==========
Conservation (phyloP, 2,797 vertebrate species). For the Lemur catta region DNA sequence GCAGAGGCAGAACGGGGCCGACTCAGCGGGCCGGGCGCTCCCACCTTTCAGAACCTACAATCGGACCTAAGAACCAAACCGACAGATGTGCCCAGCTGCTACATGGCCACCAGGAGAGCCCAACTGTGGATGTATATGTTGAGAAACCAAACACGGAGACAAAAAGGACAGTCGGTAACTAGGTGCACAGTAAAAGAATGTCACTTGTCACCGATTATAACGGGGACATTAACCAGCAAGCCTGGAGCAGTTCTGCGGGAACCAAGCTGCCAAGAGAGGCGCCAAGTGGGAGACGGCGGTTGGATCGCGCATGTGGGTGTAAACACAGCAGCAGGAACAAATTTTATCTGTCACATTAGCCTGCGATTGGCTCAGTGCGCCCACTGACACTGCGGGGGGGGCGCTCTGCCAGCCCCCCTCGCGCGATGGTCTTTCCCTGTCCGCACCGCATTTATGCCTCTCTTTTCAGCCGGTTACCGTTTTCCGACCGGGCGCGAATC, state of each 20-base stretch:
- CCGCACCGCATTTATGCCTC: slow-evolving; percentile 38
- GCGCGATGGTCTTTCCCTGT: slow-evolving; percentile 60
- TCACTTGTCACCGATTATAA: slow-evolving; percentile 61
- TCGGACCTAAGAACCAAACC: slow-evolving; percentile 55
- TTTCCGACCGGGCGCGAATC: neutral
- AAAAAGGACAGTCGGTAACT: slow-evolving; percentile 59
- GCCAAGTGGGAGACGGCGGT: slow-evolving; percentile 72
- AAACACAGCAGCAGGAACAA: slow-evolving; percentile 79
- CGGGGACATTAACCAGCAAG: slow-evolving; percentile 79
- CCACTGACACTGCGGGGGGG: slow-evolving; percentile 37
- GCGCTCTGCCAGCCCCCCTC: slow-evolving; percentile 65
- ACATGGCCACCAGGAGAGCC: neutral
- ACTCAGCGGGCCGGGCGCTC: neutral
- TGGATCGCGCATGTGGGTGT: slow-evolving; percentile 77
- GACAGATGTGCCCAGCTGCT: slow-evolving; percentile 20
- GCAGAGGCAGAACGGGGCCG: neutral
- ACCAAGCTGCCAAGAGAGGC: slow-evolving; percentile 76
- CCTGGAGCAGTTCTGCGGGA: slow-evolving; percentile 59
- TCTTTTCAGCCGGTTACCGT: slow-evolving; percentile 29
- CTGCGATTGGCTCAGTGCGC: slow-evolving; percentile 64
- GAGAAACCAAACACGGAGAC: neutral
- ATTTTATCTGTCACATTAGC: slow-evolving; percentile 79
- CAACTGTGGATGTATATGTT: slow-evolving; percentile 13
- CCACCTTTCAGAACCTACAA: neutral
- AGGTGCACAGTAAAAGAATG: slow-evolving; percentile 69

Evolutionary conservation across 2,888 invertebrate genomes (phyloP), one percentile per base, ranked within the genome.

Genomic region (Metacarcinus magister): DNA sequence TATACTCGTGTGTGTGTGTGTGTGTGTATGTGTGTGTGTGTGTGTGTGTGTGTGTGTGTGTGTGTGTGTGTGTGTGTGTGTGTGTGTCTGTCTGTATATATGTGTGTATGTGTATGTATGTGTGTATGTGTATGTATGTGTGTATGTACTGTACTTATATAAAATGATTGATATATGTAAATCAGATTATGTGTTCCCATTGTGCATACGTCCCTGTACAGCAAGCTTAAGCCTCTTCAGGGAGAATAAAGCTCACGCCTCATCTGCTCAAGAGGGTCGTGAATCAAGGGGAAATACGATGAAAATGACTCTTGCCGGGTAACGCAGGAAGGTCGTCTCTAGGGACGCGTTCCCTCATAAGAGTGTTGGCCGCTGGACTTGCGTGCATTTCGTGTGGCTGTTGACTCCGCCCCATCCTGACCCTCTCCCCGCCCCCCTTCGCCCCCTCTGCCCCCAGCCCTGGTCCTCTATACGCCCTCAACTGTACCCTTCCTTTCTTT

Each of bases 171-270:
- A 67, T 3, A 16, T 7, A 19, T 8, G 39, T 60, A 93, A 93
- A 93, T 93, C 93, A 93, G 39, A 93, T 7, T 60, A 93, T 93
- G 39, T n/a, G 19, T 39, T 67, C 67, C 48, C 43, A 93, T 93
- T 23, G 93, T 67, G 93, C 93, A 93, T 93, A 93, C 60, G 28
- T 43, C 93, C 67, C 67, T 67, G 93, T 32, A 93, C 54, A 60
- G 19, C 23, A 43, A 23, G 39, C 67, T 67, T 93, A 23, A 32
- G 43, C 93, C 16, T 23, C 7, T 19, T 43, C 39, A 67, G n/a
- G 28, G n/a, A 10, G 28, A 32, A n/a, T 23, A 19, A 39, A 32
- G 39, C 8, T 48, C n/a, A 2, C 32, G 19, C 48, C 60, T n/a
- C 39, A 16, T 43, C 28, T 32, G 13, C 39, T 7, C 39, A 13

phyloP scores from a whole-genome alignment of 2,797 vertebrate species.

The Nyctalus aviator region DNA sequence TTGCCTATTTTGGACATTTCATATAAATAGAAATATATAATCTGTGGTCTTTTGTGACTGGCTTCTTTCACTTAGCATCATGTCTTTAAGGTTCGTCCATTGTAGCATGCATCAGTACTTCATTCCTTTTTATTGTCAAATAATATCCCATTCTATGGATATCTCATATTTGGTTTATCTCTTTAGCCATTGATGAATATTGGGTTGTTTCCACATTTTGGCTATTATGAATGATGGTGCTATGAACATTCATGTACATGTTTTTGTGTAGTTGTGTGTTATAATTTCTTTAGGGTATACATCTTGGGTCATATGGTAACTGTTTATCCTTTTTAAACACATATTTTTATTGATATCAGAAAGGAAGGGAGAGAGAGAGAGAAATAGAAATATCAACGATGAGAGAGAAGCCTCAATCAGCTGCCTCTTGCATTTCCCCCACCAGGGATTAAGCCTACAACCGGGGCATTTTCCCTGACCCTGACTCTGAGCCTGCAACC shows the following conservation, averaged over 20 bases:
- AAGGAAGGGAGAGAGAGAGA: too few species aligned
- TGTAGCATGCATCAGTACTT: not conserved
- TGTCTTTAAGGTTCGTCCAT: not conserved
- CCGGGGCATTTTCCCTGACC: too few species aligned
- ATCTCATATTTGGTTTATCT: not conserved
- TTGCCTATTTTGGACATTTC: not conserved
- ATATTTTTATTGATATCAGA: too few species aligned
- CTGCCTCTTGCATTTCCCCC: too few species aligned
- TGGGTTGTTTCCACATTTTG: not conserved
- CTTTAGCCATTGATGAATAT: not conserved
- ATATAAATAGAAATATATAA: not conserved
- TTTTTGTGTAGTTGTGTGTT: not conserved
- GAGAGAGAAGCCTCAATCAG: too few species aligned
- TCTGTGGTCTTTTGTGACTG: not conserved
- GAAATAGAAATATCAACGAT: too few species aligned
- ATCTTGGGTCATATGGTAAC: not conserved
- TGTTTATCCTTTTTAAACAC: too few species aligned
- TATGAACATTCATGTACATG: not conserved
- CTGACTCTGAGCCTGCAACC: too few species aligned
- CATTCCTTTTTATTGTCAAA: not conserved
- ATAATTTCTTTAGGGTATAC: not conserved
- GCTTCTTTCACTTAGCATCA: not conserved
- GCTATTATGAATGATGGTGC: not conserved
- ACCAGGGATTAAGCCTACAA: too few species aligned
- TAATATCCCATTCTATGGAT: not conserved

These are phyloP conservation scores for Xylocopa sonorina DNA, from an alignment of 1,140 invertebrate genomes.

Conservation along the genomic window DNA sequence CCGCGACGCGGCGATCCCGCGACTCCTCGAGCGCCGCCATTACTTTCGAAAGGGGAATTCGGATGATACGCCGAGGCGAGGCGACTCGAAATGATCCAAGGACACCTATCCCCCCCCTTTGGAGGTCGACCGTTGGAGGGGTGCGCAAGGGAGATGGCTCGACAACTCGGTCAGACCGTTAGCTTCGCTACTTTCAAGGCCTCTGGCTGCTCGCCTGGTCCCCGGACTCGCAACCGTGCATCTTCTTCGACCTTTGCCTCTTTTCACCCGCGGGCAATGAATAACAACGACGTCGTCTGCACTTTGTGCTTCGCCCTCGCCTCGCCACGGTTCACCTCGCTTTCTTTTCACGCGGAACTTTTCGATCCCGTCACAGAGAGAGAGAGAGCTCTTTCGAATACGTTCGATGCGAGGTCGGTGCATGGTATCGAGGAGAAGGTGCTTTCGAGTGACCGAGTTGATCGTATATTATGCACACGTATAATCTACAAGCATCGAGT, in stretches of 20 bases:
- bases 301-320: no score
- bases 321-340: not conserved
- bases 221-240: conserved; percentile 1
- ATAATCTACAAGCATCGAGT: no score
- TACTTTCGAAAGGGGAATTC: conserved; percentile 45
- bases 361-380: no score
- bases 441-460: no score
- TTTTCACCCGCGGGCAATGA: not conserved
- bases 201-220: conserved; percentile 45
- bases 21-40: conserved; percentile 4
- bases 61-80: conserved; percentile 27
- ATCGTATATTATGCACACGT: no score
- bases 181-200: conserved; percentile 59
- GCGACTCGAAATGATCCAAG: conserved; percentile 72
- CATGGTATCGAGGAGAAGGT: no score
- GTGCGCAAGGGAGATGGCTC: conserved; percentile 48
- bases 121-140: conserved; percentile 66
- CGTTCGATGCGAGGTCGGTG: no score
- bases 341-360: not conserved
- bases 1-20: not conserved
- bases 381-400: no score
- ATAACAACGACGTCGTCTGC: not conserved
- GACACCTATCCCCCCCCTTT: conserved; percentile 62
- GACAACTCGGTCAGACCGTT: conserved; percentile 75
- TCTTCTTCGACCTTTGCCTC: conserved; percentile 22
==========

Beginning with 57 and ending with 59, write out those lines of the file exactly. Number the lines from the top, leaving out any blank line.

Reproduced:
- ATCTTGGGTCATATGGTAAC: not conserved
- TGTTTATCCTTTTTAAACAC: too few species aligned
- TATGAACATTCATGTACATG: not conserved